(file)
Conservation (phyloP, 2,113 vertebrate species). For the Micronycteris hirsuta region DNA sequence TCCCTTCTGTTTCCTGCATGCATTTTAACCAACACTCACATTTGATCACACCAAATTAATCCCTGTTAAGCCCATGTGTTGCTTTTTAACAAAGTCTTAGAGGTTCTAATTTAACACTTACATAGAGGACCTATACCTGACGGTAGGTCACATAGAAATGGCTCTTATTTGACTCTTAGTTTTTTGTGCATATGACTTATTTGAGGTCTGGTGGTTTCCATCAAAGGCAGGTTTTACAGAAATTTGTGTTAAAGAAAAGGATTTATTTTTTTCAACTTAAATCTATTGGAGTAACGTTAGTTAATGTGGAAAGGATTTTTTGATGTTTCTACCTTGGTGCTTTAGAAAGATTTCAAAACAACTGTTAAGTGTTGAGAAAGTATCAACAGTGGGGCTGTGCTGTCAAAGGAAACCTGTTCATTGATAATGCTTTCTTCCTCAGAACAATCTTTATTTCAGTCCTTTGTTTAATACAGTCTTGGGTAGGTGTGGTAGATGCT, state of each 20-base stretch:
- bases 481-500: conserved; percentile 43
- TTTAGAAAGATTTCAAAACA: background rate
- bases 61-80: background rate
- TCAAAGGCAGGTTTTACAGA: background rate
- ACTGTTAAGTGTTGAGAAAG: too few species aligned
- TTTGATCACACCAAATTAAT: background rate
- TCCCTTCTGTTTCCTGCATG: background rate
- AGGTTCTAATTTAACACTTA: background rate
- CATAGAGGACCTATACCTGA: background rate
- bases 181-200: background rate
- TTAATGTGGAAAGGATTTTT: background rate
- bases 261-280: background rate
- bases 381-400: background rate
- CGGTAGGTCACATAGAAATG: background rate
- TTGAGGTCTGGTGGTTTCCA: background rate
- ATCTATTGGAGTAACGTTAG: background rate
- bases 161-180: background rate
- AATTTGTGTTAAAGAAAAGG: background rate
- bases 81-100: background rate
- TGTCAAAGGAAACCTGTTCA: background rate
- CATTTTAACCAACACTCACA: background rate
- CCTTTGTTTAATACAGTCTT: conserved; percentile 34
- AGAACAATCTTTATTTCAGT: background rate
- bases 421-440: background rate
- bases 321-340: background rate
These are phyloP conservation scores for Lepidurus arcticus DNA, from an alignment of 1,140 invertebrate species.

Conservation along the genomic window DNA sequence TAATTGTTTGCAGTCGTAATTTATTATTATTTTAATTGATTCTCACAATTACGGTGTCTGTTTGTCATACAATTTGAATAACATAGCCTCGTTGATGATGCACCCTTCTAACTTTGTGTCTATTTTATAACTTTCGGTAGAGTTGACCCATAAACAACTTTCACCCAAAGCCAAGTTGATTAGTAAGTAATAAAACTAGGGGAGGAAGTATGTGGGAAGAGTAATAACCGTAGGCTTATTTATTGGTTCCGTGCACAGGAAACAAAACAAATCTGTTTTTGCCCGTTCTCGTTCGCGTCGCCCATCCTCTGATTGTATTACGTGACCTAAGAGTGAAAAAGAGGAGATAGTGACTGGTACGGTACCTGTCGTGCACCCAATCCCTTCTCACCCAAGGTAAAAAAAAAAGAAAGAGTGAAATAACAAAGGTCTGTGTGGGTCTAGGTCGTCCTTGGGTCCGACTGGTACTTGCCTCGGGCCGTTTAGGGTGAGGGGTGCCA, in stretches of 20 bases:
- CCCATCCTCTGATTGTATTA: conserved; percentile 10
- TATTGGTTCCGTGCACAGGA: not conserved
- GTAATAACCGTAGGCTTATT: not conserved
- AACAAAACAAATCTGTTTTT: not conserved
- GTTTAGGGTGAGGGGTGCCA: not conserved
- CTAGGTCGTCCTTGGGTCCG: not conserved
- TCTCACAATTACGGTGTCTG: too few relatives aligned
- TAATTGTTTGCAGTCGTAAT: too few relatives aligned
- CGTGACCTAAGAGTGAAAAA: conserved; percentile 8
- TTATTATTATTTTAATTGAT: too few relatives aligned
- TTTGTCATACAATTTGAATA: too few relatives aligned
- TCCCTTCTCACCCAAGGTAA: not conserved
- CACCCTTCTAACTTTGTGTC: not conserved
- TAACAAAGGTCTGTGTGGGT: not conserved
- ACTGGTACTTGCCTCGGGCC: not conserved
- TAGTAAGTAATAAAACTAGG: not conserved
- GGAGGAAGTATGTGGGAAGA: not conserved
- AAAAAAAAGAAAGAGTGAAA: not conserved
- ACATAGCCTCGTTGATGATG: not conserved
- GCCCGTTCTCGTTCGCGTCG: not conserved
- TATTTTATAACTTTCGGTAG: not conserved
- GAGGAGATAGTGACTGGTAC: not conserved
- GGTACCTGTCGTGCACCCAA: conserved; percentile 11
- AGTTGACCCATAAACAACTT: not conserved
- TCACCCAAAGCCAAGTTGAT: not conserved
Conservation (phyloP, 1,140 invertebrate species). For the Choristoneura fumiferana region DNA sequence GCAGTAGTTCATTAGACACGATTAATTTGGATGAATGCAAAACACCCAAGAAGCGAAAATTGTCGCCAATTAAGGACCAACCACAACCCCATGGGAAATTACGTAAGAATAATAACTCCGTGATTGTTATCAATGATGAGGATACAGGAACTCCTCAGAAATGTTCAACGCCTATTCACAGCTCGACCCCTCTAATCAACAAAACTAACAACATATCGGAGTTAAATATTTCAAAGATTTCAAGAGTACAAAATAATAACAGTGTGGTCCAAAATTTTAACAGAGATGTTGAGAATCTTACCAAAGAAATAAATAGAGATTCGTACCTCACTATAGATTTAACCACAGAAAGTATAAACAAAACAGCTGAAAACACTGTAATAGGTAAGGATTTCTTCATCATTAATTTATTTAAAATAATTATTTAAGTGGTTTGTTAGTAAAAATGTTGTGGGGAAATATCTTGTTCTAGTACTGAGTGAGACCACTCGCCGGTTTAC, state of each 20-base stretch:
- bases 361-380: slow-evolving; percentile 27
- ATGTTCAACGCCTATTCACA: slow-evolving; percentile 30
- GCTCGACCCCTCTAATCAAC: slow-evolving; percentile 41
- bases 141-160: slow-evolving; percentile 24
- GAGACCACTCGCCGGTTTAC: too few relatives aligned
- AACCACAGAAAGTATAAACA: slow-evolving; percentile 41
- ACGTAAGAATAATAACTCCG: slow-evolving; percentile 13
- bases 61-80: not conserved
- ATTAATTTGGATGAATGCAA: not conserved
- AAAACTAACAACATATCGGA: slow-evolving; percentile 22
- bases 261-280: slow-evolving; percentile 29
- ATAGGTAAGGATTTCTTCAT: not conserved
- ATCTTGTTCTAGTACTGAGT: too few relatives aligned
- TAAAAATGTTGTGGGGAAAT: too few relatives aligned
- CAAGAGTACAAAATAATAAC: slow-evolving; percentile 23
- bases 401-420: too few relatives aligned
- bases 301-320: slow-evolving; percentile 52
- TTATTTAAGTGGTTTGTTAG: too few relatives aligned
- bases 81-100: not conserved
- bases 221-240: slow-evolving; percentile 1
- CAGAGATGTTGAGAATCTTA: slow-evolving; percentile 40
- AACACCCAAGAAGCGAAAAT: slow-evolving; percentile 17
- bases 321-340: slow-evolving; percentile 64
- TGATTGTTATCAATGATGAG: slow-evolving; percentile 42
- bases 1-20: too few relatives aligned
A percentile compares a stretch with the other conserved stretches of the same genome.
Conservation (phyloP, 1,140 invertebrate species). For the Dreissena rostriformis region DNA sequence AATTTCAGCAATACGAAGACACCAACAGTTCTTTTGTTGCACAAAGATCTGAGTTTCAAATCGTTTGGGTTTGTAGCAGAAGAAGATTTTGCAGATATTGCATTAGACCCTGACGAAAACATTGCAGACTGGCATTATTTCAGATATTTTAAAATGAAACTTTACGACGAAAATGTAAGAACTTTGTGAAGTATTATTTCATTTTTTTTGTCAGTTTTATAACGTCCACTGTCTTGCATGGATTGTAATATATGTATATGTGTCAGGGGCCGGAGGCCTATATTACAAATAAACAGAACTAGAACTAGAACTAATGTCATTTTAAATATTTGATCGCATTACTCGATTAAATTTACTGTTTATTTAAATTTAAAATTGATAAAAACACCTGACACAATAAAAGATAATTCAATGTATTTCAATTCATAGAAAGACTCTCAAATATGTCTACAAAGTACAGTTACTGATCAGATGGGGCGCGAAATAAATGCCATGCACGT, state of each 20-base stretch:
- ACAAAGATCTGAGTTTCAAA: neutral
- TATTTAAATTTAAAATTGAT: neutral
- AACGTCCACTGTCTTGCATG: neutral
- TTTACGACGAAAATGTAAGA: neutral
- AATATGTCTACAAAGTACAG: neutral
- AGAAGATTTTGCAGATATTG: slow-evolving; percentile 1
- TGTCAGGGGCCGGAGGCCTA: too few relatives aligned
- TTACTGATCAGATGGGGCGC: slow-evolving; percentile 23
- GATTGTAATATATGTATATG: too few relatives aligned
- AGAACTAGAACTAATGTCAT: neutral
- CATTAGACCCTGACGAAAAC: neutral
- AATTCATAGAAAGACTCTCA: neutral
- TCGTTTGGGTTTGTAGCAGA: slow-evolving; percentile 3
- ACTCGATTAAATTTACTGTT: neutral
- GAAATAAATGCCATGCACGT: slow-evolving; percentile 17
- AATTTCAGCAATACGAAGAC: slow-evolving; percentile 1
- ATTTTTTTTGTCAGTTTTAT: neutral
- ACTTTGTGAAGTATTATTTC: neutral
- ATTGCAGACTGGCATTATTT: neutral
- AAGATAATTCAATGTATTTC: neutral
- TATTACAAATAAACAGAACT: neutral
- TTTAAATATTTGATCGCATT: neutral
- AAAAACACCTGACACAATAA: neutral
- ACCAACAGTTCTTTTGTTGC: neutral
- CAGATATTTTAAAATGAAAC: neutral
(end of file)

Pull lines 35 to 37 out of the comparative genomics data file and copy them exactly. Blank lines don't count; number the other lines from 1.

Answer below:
- TCTCACAATTACGGTGTCTG: too few relatives aligned
- TAATTGTTTGCAGTCGTAAT: too few relatives aligned
- CGTGACCTAAGAGTGAAAAA: conserved; percentile 8